“I want people to see my life as a testament of my faith, experience, and sacrifice that anything is possible. Age does not define you.” -Destynee T.
This weeks mom feature is Destynee, a first time working mother to a beautiful 10-month old baby girl, Hazel. Destynee, is a strong young woman with a thirst for life and mounds of ambition. She recently started her own business and aims to encourage other teen moms to keep pressing forward to a higher calling. She discusses being a first time mom, working mom life, and her initial expectations of motherhood! Destynee offers a great example to women of all ages on how to silence the naysayers and overcome the anxieties of parenthood. All while keeping things moving on a positive note. Check out her interview!
Q: What were your thoughts and experiences with breastfeeding?
I did not have any initial thoughts about breastfeeding. My mind was all set to formula feed Hazel because I just didn’t imagine myself doing it. No lessons, classes, nothing about latching, operating a pump, or even how to hold her. When I was in the hospital they informed me about it but I still had no idea how to even do this. Once I tried I almost gave up because of how painful it was. The dry, cracked, bleeding nipples would have run me off if my mom had not encouraged me to keep trying. Now we are doing just fine.
Q: What were your expectations of becoming a mother for the first time? How far were those expectations from reality?
I really expected things to be easy! I had no idea what it would really take to take care of a child. I thought, she’ll cry and I can give her a bottle and watch her sleep. Of course, it wasn’t that simple because in reality there were unexpected spit ups and diaper explosions. I was expecting auto-pilot: feed, change, sleep for at least the first year. The curve ball for me was that it had nothing to do with repetition. It was about the baby, her emotions, and me anticipating unexpected accidents. For example, we may be all ready to go and she spits up on her new outfit. Of course, now we have to change and because of that we are now late. So, making extra time for things to happen and incase they do we are prepared. Ultimately, it takes more patience and understanding than I originally expected.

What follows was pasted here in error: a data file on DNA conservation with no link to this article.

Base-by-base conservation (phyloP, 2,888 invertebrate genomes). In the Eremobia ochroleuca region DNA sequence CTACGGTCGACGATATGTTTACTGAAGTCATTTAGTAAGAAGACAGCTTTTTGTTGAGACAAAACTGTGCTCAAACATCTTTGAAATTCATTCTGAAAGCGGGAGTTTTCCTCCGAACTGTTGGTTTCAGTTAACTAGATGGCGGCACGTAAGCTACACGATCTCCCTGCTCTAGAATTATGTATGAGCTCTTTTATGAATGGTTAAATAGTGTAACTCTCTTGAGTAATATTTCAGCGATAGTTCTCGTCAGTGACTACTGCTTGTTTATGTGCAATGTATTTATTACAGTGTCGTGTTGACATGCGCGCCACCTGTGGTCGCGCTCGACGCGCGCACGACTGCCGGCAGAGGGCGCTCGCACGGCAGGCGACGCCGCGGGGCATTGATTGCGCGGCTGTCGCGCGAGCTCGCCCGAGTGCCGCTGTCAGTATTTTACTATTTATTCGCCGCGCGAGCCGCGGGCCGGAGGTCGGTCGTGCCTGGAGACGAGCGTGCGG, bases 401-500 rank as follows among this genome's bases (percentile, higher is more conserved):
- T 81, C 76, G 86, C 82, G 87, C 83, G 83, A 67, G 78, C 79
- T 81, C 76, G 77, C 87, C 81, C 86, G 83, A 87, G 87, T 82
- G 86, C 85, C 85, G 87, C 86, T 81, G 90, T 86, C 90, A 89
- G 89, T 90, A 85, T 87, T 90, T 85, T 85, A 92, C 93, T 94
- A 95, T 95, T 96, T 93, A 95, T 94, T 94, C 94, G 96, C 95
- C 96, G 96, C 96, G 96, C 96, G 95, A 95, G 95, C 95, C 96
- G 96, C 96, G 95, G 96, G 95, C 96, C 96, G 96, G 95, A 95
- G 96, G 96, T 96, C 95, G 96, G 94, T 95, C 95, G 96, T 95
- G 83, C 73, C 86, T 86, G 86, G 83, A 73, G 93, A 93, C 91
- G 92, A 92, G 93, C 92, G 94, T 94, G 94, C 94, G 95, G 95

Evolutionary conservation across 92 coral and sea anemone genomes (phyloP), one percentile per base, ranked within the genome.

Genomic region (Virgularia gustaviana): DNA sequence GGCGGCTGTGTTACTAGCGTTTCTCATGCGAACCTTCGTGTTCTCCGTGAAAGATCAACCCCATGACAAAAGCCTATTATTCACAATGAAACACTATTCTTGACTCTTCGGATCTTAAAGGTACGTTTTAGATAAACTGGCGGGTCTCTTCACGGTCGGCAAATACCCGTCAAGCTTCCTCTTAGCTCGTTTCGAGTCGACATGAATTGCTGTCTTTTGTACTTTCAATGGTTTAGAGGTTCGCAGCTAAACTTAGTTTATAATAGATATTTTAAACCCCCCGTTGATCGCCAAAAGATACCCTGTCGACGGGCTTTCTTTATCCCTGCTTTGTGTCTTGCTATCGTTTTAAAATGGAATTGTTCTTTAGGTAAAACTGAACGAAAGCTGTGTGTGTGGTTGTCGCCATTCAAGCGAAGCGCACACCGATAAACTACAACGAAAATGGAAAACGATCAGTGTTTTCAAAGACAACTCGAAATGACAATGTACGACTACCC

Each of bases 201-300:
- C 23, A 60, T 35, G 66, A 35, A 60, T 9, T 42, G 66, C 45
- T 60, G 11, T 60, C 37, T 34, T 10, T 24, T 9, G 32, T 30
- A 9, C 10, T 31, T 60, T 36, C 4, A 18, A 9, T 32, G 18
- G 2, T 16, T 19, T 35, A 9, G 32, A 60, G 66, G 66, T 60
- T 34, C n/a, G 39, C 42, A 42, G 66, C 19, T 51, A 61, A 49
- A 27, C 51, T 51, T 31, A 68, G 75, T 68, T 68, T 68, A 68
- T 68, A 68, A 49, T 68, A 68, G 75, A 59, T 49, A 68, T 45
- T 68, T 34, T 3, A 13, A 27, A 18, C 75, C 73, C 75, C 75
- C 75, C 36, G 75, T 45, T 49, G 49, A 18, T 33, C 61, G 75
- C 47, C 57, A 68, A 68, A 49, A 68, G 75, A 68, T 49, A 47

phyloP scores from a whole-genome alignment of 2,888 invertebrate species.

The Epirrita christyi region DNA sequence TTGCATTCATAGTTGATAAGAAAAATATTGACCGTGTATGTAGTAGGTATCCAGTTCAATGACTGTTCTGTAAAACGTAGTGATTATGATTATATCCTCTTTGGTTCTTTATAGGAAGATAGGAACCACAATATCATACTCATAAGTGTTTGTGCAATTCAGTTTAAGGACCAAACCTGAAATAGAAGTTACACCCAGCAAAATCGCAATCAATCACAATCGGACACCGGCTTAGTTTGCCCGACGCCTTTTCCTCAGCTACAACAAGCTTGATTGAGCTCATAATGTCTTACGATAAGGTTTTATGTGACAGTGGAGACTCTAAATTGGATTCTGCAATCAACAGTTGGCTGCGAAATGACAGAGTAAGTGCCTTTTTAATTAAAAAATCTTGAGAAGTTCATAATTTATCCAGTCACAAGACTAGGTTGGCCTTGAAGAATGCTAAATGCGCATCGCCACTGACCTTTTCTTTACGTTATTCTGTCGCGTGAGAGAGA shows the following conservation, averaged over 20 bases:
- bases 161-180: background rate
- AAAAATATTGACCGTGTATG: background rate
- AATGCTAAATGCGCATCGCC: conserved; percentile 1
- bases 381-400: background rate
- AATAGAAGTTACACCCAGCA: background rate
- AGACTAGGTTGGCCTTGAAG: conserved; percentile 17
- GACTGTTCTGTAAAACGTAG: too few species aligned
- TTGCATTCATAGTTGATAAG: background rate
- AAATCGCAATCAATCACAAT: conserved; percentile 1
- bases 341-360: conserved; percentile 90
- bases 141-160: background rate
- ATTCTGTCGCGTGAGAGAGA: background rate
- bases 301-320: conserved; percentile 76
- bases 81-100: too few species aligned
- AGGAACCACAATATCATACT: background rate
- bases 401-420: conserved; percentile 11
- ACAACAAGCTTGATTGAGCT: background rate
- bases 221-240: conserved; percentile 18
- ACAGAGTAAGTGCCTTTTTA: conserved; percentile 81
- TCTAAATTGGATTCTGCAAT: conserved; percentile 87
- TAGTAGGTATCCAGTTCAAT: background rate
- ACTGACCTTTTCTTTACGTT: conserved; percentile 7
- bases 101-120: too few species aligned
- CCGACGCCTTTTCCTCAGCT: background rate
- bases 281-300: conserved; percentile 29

Q: How did you think scheduling outings and events would be once you became a mom?
Before becoming a mom I would go out with my friends. I just thought that since my friends loved babies either I could take her with me or just leave her with my mom. Soon, I found out that parenthood was nothing like that. Before Hazel came I never considered appointments or even how different it would be just to go shopping. Overall, I thought I would still be able to do what I used to. I came to the realization that I had to alter my thoughts because my parents wanted me to be responsible and take care of my own baby. When my mom told me, “Your baby is your responsibility” and was hesitant to watch my baby, something clicked. I realized that she didn’t want me to become dependent on her taking over where I should be. My parents didn’t have a baby, I did, so it was time to step up.
Q: How do you track milestones for your baby?
I track Hazel’s milestones on this app called baby center. They have milestone stickers that remind you each month to be watching for things your baby should or could be doing. It helps me to look back and see how much progress she has made.
Q: Any last advice you would like to offer other first time moms?
IT IS ALL MENTAL. Do not let people fill your head with what all can go wrong. Stay focused on the life that is growing inside of you and being happy. Ultimately, you do not have to disregard every piece of advice you receive, just filter it. At the end of the day you are going to have the final say over this little life. The second thing is that you are not perfect. As mothers, our obligation and natural instinct is to care for and nurture our babies. Nowhere in the “imaginary parent handbook” does it state that we have to strive for perfection in everything that we do regarding that child. Honestly, will the child be taking off points for how we put on a diaper, sing a song, or measure their milk? No. All that matters is mommy is close and they are secure. There is much more to this thing called motherhood but personally I think just keeping these few things in mind will make it much easier during and after pregnancy.